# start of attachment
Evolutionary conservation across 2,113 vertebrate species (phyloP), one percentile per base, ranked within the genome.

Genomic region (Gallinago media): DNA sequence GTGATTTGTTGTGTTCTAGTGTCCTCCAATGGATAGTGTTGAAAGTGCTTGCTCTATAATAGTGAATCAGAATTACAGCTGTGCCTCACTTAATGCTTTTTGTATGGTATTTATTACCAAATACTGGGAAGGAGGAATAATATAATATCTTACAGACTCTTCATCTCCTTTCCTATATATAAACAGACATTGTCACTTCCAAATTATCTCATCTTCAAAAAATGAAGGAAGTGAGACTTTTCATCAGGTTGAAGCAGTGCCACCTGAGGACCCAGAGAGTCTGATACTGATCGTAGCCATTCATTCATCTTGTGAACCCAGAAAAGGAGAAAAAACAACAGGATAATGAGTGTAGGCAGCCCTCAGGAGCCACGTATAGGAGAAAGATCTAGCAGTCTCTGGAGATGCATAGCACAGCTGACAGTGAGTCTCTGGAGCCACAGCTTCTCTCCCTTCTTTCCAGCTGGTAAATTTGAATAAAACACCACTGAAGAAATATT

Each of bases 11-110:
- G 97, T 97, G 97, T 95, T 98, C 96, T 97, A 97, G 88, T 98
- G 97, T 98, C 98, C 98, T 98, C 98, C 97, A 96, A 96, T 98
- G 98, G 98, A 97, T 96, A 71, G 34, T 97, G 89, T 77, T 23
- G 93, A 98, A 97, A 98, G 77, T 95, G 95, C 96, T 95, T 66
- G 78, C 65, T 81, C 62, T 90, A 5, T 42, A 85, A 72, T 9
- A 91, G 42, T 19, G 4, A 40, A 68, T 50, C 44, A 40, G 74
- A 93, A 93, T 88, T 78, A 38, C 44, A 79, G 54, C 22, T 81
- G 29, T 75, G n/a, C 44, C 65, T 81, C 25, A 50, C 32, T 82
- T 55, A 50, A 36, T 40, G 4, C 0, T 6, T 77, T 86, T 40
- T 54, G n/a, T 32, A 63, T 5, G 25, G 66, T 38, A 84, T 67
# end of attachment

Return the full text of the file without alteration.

Evolutionary conservation across 2,113 vertebrate species (phyloP), one percentile per base, ranked within the genome.

Genomic region (Gallinago media): DNA sequence GTGATTTGTTGTGTTCTAGTGTCCTCCAATGGATAGTGTTGAAAGTGCTTGCTCTATAATAGTGAATCAGAATTACAGCTGTGCCTCACTTAATGCTTTTTGTATGGTATTTATTACCAAATACTGGGAAGGAGGAATAATATAATATCTTACAGACTCTTCATCTCCTTTCCTATATATAAACAGACATTGTCACTTCCAAATTATCTCATCTTCAAAAAATGAAGGAAGTGAGACTTTTCATCAGGTTGAAGCAGTGCCACCTGAGGACCCAGAGAGTCTGATACTGATCGTAGCCATTCATTCATCTTGTGAACCCAGAAAAGGAGAAAAAACAACAGGATAATGAGTGTAGGCAGCCCTCAGGAGCCACGTATAGGAGAAAGATCTAGCAGTCTCTGGAGATGCATAGCACAGCTGACAGTGAGTCTCTGGAGCCACAGCTTCTCTCCCTTCTTTCCAGCTGGTAAATTTGAATAAAACACCACTGAAGAAATATT

Each of bases 11-110:
- G 97, T 97, G 97, T 95, T 98, C 96, T 97, A 97, G 88, T 98
- G 97, T 98, C 98, C 98, T 98, C 98, C 97, A 96, A 96, T 98
- G 98, G 98, A 97, T 96, A 71, G 34, T 97, G 89, T 77, T 23
- G 93, A 98, A 97, A 98, G 77, T 95, G 95, C 96, T 95, T 66
- G 78, C 65, T 81, C 62, T 90, A 5, T 42, A 85, A 72, T 9
- A 91, G 42, T 19, G 4, A 40, A 68, T 50, C 44, A 40, G 74
- A 93, A 93, T 88, T 78, A 38, C 44, A 79, G 54, C 22, T 81
- G 29, T 75, G n/a, C 44, C 65, T 81, C 25, A 50, C 32, T 82
- T 55, A 50, A 36, T 40, G 4, C 0, T 6, T 77, T 86, T 40
- T 54, G n/a, T 32, A 63, T 5, G 25, G 66, T 38, A 84, T 67